Tuesday, June 1, 2010

Is there a Witch Doctor in the house?

Hello everyone! I know it has been a while since my last blog, but as I am racking my brain about 3 hours each days writing workouts and planning, you can understand that the last thing I want to do at the end of each day is write! But as I have most of tomorrow off, here goes...

So let's talk about doctors, shall we? I'm not talking about those people who decided to attend school after college for a few more years in order to have a few letters in front of their name. I am talking about those who engulf their heart and souls in the medical profession, and who help many of us live a healthier and longer life. We look at doctors as gifted, intelligent, and wise beyond their years regarding medicine and practices. And then there are Chinese doctors...

Now as an athletic coach, I certainly am NO doctor. But for years I have been to quite a few both as an athlete and coach, and I must say I am pretty savvy with the lingo, protocols, and remedies. I knew I was in for a ride when I encountered my first doctor here in China. My first week here, I went to the "health" center here to get a physical for my work visa. I went from nurse to nurse, doctor to doctor getting a checkup depending on the area of medicine. Each process took maybe 30 seconds, and my results privy to everyone in the clinic as people actually sat next to you as you got tested or talked to a doctor. I REALLY knew I was in trouble when I went to get my eye test, and the doctor covered my eye with a paddle, and asked "Can you read the chart?" When I responded "Yes" and before I could read it, he said "ok, you are fine...next!"

But this is just informative info, as the reason for the topic is that over the last few weeks my swimmers have more and more lined up each day before workout and have pleaded their case for some ailment. "I have runny stomach" my translator tells me after talking to the boy standing in front of me. "Excuse me? Is this like runny nose? I don't understand..." After a repeat of the phrase, I tell Scotty that I give up, I have no clue what he is talking about. "He has diarrhea" Scotty tells me. OOOHHHH, ok. I tell them to take some Pepto Bismol, and then get in the pool. "Pepto? What is this strange word you utter?" HAD to have been what my swimmer is thinking as he is staring at me like a dog trying to understand their master speaking to them. "You know, Pepto! Tums, Rolaids, stuff that will help your 'runny stomach' ". Well, wouldn't you know it, the Chinese don't use such things. This would go against the traditional "Chinese Medicine" that has been used for thousands of years. "So what do we do?" I ask, now getting frustrated about the whole situation. "He must go to hospital" is the answer. "Are you kidding me? A hospital visit for the runs?!" So the swimmer goes off to the hospital. The next day the swimmer comes back, and I say "ok, what did the doctor say?" "He say the swimmer has runny stomach." I waited on the punchline and a drum rimshot, but only silence. Well, my friends, I had to shake my head and laugh at this point, as I knew it would only get worse from here. "So what was the remedy" I asked. "To take 3 days off". My laughter turned into growling as this simply wasn't going to cut it with me. This is from someone who himself swam for coaches that said "I'll tell you when you are in pain, keep going!" So afterwards, more and more swimmers started to come to me every day, for things ranging from headache and diarrhea to menstruation and high blood pressure. In each case, there was no medicine prescribed, only the cure of "take a few days off". It's really hard, cause the American in me wants to say "well, WE have things like Advil, Pepto, and Alka Seltzer. Why don't you get these things??!" But I know that would come off as arrogant, and defy the ancient Chinese method of traditional medicine (which is usually a few herbs, or perhaps the root of some vegetable out of the ground). Now I am sure there are a few educated and bright doctors in China, I just haven't met any yet. Maybe one day I will...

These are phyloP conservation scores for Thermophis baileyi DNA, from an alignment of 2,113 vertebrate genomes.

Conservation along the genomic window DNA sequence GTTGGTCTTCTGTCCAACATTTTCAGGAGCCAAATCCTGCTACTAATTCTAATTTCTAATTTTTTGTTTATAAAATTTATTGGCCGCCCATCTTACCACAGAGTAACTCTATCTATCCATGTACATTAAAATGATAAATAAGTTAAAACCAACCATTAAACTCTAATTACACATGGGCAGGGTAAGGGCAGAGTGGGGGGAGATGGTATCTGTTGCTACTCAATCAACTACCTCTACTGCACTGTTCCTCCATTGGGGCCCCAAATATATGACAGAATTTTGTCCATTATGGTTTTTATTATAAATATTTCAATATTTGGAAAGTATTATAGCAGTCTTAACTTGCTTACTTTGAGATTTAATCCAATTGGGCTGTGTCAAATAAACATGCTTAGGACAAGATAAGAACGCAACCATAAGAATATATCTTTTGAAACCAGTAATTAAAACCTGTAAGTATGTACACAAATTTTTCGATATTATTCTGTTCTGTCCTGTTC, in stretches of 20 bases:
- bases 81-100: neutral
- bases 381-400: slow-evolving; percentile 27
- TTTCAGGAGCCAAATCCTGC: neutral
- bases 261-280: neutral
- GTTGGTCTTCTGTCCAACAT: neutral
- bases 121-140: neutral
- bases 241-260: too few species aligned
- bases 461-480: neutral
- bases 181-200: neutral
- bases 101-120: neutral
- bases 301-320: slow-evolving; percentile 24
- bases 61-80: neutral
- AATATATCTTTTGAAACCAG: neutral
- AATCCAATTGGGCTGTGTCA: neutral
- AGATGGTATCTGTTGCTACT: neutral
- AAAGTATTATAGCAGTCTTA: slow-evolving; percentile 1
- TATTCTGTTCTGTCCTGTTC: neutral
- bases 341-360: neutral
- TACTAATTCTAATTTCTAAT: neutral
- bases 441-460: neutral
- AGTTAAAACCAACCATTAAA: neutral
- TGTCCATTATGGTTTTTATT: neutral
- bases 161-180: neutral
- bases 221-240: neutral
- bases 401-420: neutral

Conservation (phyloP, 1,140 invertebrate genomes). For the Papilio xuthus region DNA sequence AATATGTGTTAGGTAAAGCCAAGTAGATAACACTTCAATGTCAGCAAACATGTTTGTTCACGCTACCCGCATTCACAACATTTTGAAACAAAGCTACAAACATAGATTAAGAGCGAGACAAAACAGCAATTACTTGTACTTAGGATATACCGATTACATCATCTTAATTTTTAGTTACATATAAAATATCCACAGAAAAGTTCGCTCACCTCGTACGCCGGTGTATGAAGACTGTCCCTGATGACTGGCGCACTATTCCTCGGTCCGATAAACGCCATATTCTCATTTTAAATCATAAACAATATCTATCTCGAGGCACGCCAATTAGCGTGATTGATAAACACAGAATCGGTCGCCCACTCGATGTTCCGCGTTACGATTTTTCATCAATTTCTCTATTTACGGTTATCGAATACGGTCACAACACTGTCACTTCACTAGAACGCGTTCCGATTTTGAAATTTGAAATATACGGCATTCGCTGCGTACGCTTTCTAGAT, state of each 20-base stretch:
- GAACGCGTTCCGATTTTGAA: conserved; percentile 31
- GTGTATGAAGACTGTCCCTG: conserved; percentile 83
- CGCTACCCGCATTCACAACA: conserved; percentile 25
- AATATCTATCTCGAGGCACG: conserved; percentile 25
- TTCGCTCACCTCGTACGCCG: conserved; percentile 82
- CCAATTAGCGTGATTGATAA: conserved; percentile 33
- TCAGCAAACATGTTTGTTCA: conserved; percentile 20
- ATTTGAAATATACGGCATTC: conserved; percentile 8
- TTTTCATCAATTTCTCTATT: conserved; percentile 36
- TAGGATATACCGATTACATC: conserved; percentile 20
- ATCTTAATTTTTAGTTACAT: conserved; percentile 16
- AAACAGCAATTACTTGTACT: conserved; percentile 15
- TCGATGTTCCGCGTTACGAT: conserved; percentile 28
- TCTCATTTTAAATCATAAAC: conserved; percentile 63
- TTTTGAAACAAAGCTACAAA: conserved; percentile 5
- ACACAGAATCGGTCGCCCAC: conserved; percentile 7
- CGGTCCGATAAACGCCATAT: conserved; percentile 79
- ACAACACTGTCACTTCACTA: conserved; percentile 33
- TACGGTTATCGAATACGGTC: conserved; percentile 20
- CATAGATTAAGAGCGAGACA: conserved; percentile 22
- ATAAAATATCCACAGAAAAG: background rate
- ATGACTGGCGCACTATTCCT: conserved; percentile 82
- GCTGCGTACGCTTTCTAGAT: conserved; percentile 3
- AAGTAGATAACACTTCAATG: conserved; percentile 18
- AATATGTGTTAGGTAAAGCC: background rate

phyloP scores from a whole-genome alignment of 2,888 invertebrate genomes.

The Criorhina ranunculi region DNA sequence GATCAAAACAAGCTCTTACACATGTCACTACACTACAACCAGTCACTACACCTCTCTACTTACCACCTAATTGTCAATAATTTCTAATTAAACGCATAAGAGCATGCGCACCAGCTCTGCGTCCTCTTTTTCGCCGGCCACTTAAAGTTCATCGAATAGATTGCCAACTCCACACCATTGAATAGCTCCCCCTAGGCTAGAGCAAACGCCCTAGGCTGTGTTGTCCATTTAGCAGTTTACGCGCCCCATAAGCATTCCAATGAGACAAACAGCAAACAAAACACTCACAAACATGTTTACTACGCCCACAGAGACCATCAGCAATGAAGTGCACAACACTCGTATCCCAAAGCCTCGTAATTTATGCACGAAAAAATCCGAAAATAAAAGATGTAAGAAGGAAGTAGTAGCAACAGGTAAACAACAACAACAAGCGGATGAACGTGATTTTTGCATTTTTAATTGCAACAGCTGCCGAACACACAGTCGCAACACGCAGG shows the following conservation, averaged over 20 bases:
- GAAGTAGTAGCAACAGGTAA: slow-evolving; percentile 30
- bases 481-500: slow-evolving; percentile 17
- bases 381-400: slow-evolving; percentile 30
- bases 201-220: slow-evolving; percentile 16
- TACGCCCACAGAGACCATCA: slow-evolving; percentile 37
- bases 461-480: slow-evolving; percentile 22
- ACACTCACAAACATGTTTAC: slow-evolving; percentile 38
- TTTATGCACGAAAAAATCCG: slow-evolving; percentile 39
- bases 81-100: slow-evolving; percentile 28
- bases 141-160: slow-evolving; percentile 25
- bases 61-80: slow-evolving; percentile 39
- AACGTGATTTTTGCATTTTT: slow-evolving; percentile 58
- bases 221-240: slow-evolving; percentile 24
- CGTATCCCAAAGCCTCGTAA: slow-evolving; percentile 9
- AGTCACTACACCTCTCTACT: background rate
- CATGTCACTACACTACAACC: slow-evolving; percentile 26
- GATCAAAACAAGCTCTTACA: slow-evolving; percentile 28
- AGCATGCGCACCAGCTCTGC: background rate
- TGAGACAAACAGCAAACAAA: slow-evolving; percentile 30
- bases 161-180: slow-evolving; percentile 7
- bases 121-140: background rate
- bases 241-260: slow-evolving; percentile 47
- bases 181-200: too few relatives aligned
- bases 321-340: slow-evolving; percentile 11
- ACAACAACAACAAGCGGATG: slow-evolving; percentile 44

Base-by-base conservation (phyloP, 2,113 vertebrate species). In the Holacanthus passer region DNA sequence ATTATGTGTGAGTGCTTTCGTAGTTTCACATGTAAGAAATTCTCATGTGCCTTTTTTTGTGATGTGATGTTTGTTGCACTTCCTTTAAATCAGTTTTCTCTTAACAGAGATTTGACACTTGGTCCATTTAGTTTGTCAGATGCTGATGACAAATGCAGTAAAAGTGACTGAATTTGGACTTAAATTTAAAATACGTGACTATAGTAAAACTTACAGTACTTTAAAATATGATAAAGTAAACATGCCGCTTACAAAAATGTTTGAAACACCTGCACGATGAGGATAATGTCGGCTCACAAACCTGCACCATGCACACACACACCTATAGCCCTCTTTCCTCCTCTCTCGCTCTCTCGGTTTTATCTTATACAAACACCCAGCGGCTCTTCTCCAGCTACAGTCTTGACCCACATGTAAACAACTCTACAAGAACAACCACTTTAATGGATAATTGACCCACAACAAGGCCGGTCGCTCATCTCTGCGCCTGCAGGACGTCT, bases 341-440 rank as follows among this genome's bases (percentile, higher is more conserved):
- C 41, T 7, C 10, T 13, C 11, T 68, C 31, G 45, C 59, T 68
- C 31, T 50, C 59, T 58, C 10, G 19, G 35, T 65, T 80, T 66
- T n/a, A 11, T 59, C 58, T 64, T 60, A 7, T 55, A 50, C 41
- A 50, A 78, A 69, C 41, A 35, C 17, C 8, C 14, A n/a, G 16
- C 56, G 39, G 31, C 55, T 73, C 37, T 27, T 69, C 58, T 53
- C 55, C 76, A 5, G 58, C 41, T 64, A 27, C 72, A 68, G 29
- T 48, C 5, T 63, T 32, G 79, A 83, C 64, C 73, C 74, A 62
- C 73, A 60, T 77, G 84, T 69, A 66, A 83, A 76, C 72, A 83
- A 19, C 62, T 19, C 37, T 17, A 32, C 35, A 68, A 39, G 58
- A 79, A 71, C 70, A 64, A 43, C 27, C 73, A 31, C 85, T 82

Life in Nanjing, however, is good! I am adjusting nicely, and have made a number of friends here! I WILL be glad to get home for a little home cooking though. I have been here for 2 months now, and have lost 20 pounds, woohoo!

On a different note, a few more observations:

1) Movie theaters show the movies in English here, with Chinese subtitles. The cost is actually the same as the States, however a bucket of popcorn and a coke are only $2...
2) I found out it DOES snow here a few times each winter. But as there are NO snowplows here, when it drops under freezing, the city shuts down, and the city officials spray WATER all over the streets in order to melt the snow....UMM, hello?
3) If you are unmarried at ANY age, you are considered a child.
4) Hospitals here are closed for lunch, and close again at 5pm. You can ONLY have someone see you if it's an absolute emergency (like an axe is embedded in your head).

That's it for now, have a great week!

1 comment: